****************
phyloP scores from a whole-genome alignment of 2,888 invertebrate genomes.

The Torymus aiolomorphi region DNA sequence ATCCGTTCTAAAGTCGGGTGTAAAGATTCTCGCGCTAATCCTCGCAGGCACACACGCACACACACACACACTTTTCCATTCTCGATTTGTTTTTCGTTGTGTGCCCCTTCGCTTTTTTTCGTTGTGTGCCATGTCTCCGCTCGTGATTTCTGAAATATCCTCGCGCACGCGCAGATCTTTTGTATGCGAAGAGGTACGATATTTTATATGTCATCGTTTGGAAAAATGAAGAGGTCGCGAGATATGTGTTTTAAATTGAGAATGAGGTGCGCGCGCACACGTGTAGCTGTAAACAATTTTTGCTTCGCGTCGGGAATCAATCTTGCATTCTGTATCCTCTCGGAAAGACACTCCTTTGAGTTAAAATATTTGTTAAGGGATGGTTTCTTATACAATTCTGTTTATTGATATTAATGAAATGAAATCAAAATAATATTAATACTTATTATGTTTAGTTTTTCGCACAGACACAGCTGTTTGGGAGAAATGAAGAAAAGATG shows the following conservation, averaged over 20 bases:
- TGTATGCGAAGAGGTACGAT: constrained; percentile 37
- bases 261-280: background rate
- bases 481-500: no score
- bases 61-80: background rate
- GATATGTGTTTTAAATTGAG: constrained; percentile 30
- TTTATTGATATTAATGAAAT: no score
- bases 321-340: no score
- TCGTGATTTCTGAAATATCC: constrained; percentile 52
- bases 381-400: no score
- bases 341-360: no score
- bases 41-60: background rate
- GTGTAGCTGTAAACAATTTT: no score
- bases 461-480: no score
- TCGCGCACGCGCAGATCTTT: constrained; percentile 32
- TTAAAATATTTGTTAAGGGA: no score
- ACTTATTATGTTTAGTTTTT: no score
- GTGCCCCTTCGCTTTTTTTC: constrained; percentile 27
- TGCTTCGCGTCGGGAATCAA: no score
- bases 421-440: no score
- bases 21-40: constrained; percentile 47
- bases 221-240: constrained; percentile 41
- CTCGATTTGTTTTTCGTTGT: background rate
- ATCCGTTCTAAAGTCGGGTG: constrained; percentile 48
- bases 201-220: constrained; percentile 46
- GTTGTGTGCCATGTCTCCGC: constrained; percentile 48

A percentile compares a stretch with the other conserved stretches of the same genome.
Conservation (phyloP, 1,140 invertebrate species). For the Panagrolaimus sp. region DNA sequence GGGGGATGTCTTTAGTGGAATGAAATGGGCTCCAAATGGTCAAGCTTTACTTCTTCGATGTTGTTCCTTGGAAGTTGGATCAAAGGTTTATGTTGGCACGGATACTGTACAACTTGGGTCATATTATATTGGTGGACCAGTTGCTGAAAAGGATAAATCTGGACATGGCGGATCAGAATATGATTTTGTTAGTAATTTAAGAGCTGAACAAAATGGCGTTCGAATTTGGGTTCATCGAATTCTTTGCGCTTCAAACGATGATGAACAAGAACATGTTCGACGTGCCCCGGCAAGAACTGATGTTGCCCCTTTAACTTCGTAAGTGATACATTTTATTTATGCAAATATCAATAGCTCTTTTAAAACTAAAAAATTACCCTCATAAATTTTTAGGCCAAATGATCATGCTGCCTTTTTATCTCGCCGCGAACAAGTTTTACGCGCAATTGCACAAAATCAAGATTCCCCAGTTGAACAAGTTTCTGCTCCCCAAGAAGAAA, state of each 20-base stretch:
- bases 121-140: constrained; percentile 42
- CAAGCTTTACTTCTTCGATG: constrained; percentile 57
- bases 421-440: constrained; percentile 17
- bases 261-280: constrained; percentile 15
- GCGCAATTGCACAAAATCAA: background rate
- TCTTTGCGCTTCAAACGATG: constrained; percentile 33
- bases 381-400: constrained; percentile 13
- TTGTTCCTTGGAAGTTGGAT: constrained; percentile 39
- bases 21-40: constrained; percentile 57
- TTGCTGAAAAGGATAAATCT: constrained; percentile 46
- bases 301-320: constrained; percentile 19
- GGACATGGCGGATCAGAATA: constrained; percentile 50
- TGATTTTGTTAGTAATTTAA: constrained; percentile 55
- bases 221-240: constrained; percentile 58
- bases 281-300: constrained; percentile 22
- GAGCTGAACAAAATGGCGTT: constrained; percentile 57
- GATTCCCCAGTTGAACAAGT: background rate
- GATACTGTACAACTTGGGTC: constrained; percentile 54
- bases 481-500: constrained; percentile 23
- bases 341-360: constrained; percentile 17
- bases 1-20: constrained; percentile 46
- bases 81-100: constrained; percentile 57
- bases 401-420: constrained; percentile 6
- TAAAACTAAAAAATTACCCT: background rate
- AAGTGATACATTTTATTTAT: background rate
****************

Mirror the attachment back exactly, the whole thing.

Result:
phyloP scores from a whole-genome alignment of 2,888 invertebrate genomes.

The Torymus aiolomorphi region DNA sequence ATCCGTTCTAAAGTCGGGTGTAAAGATTCTCGCGCTAATCCTCGCAGGCACACACGCACACACACACACACTTTTCCATTCTCGATTTGTTTTTCGTTGTGTGCCCCTTCGCTTTTTTTCGTTGTGTGCCATGTCTCCGCTCGTGATTTCTGAAATATCCTCGCGCACGCGCAGATCTTTTGTATGCGAAGAGGTACGATATTTTATATGTCATCGTTTGGAAAAATGAAGAGGTCGCGAGATATGTGTTTTAAATTGAGAATGAGGTGCGCGCGCACACGTGTAGCTGTAAACAATTTTTGCTTCGCGTCGGGAATCAATCTTGCATTCTGTATCCTCTCGGAAAGACACTCCTTTGAGTTAAAATATTTGTTAAGGGATGGTTTCTTATACAATTCTGTTTATTGATATTAATGAAATGAAATCAAAATAATATTAATACTTATTATGTTTAGTTTTTCGCACAGACACAGCTGTTTGGGAGAAATGAAGAAAAGATG shows the following conservation, averaged over 20 bases:
- TGTATGCGAAGAGGTACGAT: constrained; percentile 37
- bases 261-280: background rate
- bases 481-500: no score
- bases 61-80: background rate
- GATATGTGTTTTAAATTGAG: constrained; percentile 30
- TTTATTGATATTAATGAAAT: no score
- bases 321-340: no score
- TCGTGATTTCTGAAATATCC: constrained; percentile 52
- bases 381-400: no score
- bases 341-360: no score
- bases 41-60: background rate
- GTGTAGCTGTAAACAATTTT: no score
- bases 461-480: no score
- TCGCGCACGCGCAGATCTTT: constrained; percentile 32
- TTAAAATATTTGTTAAGGGA: no score
- ACTTATTATGTTTAGTTTTT: no score
- GTGCCCCTTCGCTTTTTTTC: constrained; percentile 27
- TGCTTCGCGTCGGGAATCAA: no score
- bases 421-440: no score
- bases 21-40: constrained; percentile 47
- bases 221-240: constrained; percentile 41
- CTCGATTTGTTTTTCGTTGT: background rate
- ATCCGTTCTAAAGTCGGGTG: constrained; percentile 48
- bases 201-220: constrained; percentile 46
- GTTGTGTGCCATGTCTCCGC: constrained; percentile 48

A percentile compares a stretch with the other conserved stretches of the same genome.
Conservation (phyloP, 1,140 invertebrate species). For the Panagrolaimus sp. region DNA sequence GGGGGATGTCTTTAGTGGAATGAAATGGGCTCCAAATGGTCAAGCTTTACTTCTTCGATGTTGTTCCTTGGAAGTTGGATCAAAGGTTTATGTTGGCACGGATACTGTACAACTTGGGTCATATTATATTGGTGGACCAGTTGCTGAAAAGGATAAATCTGGACATGGCGGATCAGAATATGATTTTGTTAGTAATTTAAGAGCTGAACAAAATGGCGTTCGAATTTGGGTTCATCGAATTCTTTGCGCTTCAAACGATGATGAACAAGAACATGTTCGACGTGCCCCGGCAAGAACTGATGTTGCCCCTTTAACTTCGTAAGTGATACATTTTATTTATGCAAATATCAATAGCTCTTTTAAAACTAAAAAATTACCCTCATAAATTTTTAGGCCAAATGATCATGCTGCCTTTTTATCTCGCCGCGAACAAGTTTTACGCGCAATTGCACAAAATCAAGATTCCCCAGTTGAACAAGTTTCTGCTCCCCAAGAAGAAA, state of each 20-base stretch:
- bases 121-140: constrained; percentile 42
- CAAGCTTTACTTCTTCGATG: constrained; percentile 57
- bases 421-440: constrained; percentile 17
- bases 261-280: constrained; percentile 15
- GCGCAATTGCACAAAATCAA: background rate
- TCTTTGCGCTTCAAACGATG: constrained; percentile 33
- bases 381-400: constrained; percentile 13
- TTGTTCCTTGGAAGTTGGAT: constrained; percentile 39
- bases 21-40: constrained; percentile 57
- TTGCTGAAAAGGATAAATCT: constrained; percentile 46
- bases 301-320: constrained; percentile 19
- GGACATGGCGGATCAGAATA: constrained; percentile 50
- TGATTTTGTTAGTAATTTAA: constrained; percentile 55
- bases 221-240: constrained; percentile 58
- bases 281-300: constrained; percentile 22
- GAGCTGAACAAAATGGCGTT: constrained; percentile 57
- GATTCCCCAGTTGAACAAGT: background rate
- GATACTGTACAACTTGGGTC: constrained; percentile 54
- bases 481-500: constrained; percentile 23
- bases 341-360: constrained; percentile 17
- bases 1-20: constrained; percentile 46
- bases 81-100: constrained; percentile 57
- bases 401-420: constrained; percentile 6
- TAAAACTAAAAAATTACCCT: background rate
- AAGTGATACATTTTATTTAT: background rate